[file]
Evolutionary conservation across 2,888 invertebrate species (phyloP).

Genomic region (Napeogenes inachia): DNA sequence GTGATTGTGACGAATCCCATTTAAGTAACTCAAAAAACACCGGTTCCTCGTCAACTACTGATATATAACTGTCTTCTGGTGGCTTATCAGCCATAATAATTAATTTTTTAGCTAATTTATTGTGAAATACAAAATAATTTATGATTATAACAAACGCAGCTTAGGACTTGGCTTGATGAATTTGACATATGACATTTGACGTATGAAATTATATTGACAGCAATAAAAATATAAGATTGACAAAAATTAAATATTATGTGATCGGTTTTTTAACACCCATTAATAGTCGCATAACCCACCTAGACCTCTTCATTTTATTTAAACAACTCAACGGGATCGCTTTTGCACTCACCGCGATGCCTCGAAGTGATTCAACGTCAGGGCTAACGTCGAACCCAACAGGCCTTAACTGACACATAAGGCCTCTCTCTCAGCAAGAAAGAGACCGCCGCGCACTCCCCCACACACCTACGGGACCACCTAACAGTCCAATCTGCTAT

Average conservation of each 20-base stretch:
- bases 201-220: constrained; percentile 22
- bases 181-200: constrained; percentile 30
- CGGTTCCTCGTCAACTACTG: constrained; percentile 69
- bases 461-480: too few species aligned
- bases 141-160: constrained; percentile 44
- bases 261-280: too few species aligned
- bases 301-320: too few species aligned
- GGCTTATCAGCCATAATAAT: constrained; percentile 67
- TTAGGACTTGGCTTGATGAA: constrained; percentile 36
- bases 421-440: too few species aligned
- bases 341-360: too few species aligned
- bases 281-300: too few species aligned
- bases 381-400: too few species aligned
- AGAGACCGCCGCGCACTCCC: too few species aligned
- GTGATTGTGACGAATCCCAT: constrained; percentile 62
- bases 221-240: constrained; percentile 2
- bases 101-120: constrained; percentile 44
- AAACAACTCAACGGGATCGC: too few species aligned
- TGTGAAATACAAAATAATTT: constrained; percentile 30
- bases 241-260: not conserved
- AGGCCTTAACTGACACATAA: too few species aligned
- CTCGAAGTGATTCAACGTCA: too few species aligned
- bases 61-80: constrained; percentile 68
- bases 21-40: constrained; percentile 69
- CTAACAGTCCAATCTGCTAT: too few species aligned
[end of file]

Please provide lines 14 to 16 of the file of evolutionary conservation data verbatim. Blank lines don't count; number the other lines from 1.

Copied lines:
- bases 341-360: too few species aligned
- bases 281-300: too few species aligned
- bases 381-400: too few species aligned